Part 1 of this series explained the basic elements and players of The Game. The following helps answer a few common questions that we hear about it.
- Why Don’t the Victims Just Leave the Game?
- Isn’t this a harmless crime?
Why They Don’t Leave
About 89 percent of people in prostitution wanted to escape that life and stayed anyway because of the following reasons:
- Pimp tells her she is committing a crime and police are her enemy
- Pimp creates fear in her that he will hurt her or her family
- Pimp controls her kid(s)
- Blackmail (threatens to release videos of her being raped)
- Addicted to drugs
- She is in love with the pimp (trauma bond – abuse cycle)
- Shame and isolated from family and social networks
- Truly believe they are making a lot of money (pimp is “holding it”)
- The only area of their lives that they feel they are valuable
- Nowhere to go that is safe
The tools of guilt, shame, fear and violence are applied relentlessly by the Traffickers upon the Victims to keep them in The Game.
The Impacts of The Game
The legal system is learning that the long-held view of prostitution being a victimless crime is false. There are no winners in this game. All of the players are broken and need true healing that only Jesus Christ can bring. The harsh facts about what is really happening includes the following.
- Average age of entry is between 13 to 15 years old
- Life expectancy in The Game is 7 years
- Violence is a constant threat (from pimps and from buyers)
- Sexually transmitted diseases are rampant — can affect innocent wives, girlfriends
- $99 billion globally from sex trafficking
- Human trafficking is the second largest international crime industry
- 1.2 – 1.8 Million children are sex trafficked each year in 161 countries around the globe
- 100,000 – 300,000 children are sex trafficked each year in the United States
In Part 3 of this series, we talk about what the role of pornography is in The Game.
Sex Trafficking happens when someone uses force, fraud or coercion to cause a commercial sex act, which includes prostitution, pornography and sexual performance done in exchange for something of value.
“After drug dealing, human trafficking is tied with the illegal arms industry as the 2nd largest criminal industry in the world today, and it is the fastest growing” —National Human Trafficking Resource Center
Sexual exploitation can happen online, in strip clubs, on the streets and in massage parlors in exchange for money, drugs, shelter, food or clothes.
Within the subculture of sex trafficking, pimping is referred to as “the game” or “the life”. Women and girls talk about being “in the life” if they have been involved with prostitution for a while. The Game comes with a set of rules, hierarchy of authority, and its own language.
- The Trafficker = “Pimp”
- The Victim = “Prostitute”
- The Buyer = “John”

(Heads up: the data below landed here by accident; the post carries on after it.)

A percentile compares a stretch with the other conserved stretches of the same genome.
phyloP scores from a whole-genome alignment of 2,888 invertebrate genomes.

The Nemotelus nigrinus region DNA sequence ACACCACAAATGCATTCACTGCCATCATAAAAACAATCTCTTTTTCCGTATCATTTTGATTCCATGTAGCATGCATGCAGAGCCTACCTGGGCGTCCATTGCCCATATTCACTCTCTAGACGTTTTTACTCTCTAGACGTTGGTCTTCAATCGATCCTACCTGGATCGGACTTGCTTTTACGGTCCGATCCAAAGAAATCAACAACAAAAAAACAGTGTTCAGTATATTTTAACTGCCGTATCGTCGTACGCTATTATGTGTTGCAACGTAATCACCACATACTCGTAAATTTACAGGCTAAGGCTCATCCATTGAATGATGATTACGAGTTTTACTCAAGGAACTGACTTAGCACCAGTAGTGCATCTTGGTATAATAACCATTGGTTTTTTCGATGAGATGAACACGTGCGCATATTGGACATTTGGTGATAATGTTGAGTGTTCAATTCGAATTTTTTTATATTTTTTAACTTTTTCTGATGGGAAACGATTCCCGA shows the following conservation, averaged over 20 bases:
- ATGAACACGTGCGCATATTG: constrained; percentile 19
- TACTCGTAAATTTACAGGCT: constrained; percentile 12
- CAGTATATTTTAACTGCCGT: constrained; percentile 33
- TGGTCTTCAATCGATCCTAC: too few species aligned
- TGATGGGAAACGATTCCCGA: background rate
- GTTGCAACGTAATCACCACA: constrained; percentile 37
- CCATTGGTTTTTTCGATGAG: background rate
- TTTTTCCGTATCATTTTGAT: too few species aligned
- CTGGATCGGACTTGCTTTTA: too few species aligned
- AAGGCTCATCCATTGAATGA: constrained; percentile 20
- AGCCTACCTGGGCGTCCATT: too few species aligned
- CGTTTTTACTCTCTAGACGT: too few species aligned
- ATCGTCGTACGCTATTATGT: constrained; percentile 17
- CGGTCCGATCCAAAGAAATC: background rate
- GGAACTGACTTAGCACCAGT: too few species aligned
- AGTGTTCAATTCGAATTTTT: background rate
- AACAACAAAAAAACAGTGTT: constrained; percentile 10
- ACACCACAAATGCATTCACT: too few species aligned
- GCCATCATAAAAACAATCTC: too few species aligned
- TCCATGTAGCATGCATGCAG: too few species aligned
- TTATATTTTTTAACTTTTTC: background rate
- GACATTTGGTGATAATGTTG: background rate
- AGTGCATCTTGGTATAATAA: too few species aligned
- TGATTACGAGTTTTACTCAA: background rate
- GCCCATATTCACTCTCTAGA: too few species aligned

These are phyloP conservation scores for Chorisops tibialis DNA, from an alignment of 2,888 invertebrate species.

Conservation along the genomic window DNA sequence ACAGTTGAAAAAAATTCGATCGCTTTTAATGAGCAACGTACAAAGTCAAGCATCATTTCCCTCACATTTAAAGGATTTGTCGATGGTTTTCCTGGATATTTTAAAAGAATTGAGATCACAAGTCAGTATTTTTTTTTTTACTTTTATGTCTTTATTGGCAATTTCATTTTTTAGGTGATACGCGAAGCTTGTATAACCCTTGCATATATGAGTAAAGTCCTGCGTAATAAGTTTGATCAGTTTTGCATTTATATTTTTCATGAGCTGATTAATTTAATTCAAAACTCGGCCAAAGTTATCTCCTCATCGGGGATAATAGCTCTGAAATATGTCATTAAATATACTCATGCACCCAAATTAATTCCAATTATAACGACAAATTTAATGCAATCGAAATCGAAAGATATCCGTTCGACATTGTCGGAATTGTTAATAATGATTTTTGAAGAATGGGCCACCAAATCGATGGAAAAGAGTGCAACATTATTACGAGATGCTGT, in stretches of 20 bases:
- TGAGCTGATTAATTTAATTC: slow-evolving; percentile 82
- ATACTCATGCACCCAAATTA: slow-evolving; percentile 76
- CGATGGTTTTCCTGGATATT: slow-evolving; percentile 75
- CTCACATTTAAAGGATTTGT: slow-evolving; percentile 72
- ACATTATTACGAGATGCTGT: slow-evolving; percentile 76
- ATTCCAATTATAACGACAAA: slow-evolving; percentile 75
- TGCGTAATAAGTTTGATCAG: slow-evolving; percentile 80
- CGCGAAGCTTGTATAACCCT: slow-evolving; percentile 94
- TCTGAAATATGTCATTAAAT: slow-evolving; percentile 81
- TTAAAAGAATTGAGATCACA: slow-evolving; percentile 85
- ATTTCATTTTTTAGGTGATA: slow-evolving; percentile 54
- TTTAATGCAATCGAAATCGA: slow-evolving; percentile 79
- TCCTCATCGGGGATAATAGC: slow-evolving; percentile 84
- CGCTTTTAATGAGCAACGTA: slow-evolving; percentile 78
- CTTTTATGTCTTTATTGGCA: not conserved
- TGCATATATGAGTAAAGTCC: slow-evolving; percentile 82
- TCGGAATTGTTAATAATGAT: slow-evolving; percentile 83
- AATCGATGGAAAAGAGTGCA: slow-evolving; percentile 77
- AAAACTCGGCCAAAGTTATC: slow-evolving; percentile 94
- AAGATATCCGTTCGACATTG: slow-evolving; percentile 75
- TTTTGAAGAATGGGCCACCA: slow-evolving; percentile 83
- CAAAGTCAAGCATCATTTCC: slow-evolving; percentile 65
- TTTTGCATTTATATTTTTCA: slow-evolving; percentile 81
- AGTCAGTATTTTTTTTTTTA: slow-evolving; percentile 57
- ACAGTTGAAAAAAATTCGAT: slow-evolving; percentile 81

The Pimps / Traffickers
- Prides themselves in controlling others through manipulation
- Sets the quota for how much the victim must earn before returning home
- Most are 17 to 25 years old
- Family history of prostitution
- High self-esteem
- History of violence towards women
- View women as property or objects to used or sold
- Most are 13 to 17 years old
- History of abuse — about 99% have been sexually abused
- Broken families
- Low self-esteem
- Failing in school or feeling rejected
- Looking for attention or love
- Male — 98%
- 2 out of 3 are married
- 2 out of 3 have kids
- All levels of economic worth
- All levels of jobs, social status, and background
Stages of The Game
In the United States, traffickers recruit girls to participate in The Game, with the ultimate goal of forcing them to do whatever they want.
Stage 1: Recruiting
This happens wherever the young girls like to hang out. Shopping malls, transportation hubs, schools and the internet. Runaways are particularly vulnerable — 1 out of 3 will be lured into The Game within 48 hours.
Stage 2: Grooming
- Traffickers acts as boyfriend
- He builds up self-esteem
- He praises them with flattery & charm
- He buys them gifts (clothes, food, nails)
- He shows a lot of attention
- He plays up the promise of the “good life”
- She has no responsibilities
- He provides drugs
- He preys on the emotional weakness of the victim
Stage 3: Break
- Isolates her from family, friends and all support groups
- Makes her totally dependent on him
- Once she is completely isolated and dependent on him, the trafficker coerces her into her first trick
Stage 4: Control
The pimp lays down the rules from here out:
- How long and when to work
- What to charge and sets a quota per night
- Set maximum time limits for each act
- She cannot talk to or even look at another pimp or she will be beaten
- Often they are branded — tattoos in prominent places to remind her that she is his property
- Pimps keep 100% of the money
In Part 2 of this series, we will explain Why the Victims Don’t Leave The Game, and terrible impact it has on all that are involved.
Anti-Trafficking action opportunity
Law enforcement and survivor support groups are in constant need of donated smart phones and gift cards ($5-25) to give to trafficking survivors. The survivors phones are taken as evidence and they have food and clothing needs.
For all of October & November, Village’s Anti-Trafficking team will be collecting these items at the Information Counter in the Sanctuary Lobby before and after all worship services. Consider donating your used smart phone instead of trading it in when you upgrade (smart phones only; please reset your phone to factory settings before donating). Questions? Contact Insil Kang